Tips for Breaking a Pornography Addiction
Addiction to pornography works like other addictions in the brain. Norepinephrine is a chemical secreted under stress, arousal, or thrill. Addictive behaviors lower the level of norepinephrine, and so the addict needs more — more often, more intensity, more frequency — to get those levels raised back up to what feels good.
This is why someone addicted to pornography may need to use pornography more and more often, engage in riskier behaviors, become overly-aggressive or even violent with their spouse or other sexual partners, or be unable to enjoy appropriate sexual behavior without these other stimuli.
Pornography addiction changes the brain's response to sexual experiences and impairs the body's ability to engage in normal sexual behavior. Here are five tips for beating pornography addiction:
Ask for help
Admitting there is a problem is a good beginning, but you also need help from an outside source — family, friends, a group, online program, or a workbook — because the addiction is inside of you. Using these resources can really help by holding you accountable, and providing much needed support and encouragement. Candeo is an excellent online resource that uses addiction science to confidentially coach people through daily recovery from sexual addictions.
Do something else
Think of three activities you can do before choosing addictive behavior. Call or text three people you can ask for help at a moment's notice. Write three reasons why you are strong enough to empower yourself to do something else. Make a list of three things you are feeling, instead of hiding those feelings behind addiction.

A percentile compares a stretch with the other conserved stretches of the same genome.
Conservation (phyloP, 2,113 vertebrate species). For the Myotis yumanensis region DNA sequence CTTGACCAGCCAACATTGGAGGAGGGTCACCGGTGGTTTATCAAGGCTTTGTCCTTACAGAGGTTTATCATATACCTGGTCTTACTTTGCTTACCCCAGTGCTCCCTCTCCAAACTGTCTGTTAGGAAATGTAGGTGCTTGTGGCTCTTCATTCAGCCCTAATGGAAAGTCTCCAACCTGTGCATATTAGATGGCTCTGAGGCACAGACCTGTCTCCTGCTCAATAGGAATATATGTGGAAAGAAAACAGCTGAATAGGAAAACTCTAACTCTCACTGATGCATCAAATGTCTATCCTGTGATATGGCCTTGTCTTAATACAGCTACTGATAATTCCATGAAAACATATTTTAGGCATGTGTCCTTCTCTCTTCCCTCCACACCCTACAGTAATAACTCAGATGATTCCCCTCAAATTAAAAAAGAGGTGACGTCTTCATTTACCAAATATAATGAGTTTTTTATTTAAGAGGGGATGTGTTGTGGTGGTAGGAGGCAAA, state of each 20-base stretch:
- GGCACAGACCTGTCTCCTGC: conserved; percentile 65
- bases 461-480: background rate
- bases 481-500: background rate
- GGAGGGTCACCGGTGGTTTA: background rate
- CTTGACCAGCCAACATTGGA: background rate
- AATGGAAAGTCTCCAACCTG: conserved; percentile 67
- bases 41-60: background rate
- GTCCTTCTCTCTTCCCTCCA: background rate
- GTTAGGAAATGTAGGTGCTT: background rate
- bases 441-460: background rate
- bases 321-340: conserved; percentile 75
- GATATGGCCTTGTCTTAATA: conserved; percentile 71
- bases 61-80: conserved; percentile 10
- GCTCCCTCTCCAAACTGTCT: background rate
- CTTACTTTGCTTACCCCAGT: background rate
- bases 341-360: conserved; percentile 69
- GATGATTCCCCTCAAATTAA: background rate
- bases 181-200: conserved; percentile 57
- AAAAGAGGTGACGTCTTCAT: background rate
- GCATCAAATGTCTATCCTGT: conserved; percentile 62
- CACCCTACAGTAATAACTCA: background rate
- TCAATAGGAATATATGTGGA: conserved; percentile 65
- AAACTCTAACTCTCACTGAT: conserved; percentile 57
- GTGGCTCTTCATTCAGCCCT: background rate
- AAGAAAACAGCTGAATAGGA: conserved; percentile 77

Identify both your weak spots and triggers that set the addiction cycle in motion. Identify specific coping skills to help with each trigger, and develop strategies for improving the weaknesses. Be honest with yourself and those trying to help you.
Because choosing pornography is usually about finding an external solution to internal problems, be courageous about sharing internal experiences. Emotional responses like sadness or loneliness, or even boredom, are often triggers for pornography use. Address these issues directly, rather than avoiding them. Having a support system or safe person to contact in these moments, enjoying other hobbies, or developing new talents are positive things you can do instead of choosing pornography.
Because pornography addiction is such a deep and internal struggle, you may need external help. Counselors are available to help, the website mentioned above is a good resource, and supportive family members will be glad to do what they can. You may also need to put filters on your smart phones, tablets, and laptops, so that you are unable to access inappropriate content. Addiction recovery groups may also be helpful.
Focus on the good
Make a list of the positive things you are doing right. Look for the reasons you have to do well, like your spouse or children. Develop an attitude of gratitude, finding small ways to sincerely thank those around you for the ways they contribute to your life. Recognize the good ways you contribute to the lives of others. Do the things you enjoy when your life isn't revolving around addiction.
Giving in to addiction is the process of surrendering your ability to make good choices and impairs your body's ability to function normally. Breaking a pornography addiction will help reclaim your freedom, empower you to make good choices, and increase your ability to enjoy and appreciate those who care about you.